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What Does It Mean When My Employer Is Self-Insured for Ohio Workers’ Compensation?

The Ohio Bureau of Workers’ Compensation (BWC) permits a small number of companies to self-insure themselves against workers’ comp claims. This may make the Workers’ Compensation claim a little tougher, but the basic rules regarding who can apply and which criteria must be used to grant or deny a claim remain the same.

The biggest difference for a worker is that all initial decisions regarding their workers’ comp claim will be handled within the company.

A Self-Insured Employer is Completely Responsible for:

  • Allowing or disallowing claims,
  • Paying compensation and benefits,
  • Keeping all relevant records,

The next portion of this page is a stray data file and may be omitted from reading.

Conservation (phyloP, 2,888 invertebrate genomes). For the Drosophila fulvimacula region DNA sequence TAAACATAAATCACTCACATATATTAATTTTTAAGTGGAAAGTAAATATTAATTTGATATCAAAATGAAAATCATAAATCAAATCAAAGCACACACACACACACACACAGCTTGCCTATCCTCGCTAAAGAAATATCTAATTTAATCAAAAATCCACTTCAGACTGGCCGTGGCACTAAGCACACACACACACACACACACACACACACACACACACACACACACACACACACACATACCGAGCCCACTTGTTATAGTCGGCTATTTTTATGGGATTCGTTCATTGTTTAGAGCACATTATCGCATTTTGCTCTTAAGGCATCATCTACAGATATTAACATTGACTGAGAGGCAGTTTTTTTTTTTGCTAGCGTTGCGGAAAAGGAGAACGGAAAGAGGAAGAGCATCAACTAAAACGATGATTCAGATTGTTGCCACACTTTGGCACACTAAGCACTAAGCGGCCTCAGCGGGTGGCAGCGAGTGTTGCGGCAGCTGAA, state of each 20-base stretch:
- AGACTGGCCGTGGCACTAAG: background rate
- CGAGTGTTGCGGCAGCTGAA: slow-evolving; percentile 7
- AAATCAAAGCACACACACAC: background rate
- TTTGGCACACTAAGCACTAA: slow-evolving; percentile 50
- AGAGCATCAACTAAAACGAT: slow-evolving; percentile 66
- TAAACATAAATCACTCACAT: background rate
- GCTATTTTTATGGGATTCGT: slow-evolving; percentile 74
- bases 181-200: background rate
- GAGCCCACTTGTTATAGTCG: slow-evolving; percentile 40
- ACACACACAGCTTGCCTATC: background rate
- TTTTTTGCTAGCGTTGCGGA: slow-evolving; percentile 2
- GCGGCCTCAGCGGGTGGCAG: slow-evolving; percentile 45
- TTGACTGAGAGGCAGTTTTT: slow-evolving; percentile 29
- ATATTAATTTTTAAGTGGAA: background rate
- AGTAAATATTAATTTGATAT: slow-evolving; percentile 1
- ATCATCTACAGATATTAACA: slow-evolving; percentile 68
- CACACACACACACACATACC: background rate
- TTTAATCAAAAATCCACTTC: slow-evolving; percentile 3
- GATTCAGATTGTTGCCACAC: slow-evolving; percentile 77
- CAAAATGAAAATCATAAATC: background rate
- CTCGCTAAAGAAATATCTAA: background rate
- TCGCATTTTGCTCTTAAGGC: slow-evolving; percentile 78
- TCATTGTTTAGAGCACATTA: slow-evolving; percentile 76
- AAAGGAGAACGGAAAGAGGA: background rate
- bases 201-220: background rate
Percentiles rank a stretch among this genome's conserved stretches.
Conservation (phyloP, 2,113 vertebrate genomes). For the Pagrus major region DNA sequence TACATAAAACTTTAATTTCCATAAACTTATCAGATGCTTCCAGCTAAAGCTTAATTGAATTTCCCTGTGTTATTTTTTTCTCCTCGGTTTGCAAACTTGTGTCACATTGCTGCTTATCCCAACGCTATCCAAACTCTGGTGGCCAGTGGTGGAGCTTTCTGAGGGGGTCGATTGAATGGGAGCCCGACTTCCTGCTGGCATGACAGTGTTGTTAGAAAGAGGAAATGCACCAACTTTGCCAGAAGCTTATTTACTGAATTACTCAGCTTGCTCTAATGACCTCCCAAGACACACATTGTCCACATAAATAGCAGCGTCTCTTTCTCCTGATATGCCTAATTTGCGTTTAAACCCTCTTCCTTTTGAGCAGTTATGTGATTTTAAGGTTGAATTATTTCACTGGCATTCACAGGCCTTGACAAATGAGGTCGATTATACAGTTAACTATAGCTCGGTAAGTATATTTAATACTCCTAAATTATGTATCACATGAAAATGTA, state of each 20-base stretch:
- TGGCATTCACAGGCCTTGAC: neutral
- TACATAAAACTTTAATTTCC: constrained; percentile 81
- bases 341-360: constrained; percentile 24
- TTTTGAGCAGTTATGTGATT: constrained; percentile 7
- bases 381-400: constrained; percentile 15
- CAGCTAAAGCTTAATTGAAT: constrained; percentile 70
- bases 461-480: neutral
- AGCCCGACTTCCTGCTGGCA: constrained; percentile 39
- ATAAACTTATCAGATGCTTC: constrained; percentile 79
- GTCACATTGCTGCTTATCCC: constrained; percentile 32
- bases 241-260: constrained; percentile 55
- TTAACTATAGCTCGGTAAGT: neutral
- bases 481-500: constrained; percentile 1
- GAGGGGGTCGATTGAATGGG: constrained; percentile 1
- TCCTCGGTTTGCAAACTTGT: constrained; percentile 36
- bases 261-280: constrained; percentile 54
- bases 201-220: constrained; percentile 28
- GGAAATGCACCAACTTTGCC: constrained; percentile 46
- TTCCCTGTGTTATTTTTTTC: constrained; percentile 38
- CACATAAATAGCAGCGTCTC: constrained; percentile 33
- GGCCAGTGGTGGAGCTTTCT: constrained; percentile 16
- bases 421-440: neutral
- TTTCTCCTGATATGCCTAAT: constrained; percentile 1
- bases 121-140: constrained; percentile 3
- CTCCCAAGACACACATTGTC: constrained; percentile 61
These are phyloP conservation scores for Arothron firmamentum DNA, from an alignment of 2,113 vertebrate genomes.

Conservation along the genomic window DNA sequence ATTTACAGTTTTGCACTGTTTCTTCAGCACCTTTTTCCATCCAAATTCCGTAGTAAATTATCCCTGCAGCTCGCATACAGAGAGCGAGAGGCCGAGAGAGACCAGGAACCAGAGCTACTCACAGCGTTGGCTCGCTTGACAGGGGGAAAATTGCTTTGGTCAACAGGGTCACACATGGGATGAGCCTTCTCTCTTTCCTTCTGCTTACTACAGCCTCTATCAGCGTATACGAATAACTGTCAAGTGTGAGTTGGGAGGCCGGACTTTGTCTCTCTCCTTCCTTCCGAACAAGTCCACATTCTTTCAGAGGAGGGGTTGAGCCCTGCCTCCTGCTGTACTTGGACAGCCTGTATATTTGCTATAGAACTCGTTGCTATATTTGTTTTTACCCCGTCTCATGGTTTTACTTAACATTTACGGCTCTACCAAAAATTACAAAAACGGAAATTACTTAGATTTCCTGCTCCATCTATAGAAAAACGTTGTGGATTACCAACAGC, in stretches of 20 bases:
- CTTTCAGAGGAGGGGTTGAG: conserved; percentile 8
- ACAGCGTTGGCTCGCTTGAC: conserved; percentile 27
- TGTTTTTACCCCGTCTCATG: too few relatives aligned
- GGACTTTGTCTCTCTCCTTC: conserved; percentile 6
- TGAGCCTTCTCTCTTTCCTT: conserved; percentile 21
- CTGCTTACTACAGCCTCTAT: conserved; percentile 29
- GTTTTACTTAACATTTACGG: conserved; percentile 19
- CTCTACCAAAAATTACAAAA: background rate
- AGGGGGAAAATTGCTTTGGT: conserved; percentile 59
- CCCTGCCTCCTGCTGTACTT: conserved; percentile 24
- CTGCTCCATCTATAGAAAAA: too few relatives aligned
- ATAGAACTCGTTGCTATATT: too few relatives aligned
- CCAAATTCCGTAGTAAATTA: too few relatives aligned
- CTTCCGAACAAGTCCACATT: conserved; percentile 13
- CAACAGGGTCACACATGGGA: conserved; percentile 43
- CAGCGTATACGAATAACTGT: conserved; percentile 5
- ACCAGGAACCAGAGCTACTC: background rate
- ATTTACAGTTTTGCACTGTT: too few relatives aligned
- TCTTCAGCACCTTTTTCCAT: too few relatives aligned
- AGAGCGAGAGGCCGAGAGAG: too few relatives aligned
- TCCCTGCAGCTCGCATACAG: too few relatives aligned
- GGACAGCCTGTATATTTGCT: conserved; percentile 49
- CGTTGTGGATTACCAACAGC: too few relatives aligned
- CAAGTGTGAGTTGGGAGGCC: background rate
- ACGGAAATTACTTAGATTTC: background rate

• Answering questions from the injured or ill employee regarding their claim, and
  • “Assisting employees in filing their applications for benefits and completing the necessary forms for processing a workers’ compensation claim.”

Why Are Some Employers Self-Insured for Workers’ Compensation?

The short and accurate answer is money.

The fees that the BWC charges Ohio employers reflect the number of employees and the value of approved claims. Self-insuring for workers’ comp claims has the potential to reduce employment costs. But—and this is a big but—companies that opt to self-insure only really save money if they deny a large share of applications for workers’ comp benefits.

This means that a self-insured company has a financial incentive to strongly contest and find reasons to reject claims for the coverage of medical bills and the replacement of lost wages.

What Happens If A Workers' Compensation Claim Is Rejected?

An initial rejection does not have to stand as a final answer, however. Employees of self-insured employers in Ohio can appeal rejections of workers’ comp claims. Such appeals can be pursued with representation from a lawyer who has experience helping people who suffer work-related injuries or who develop occupational illnesses.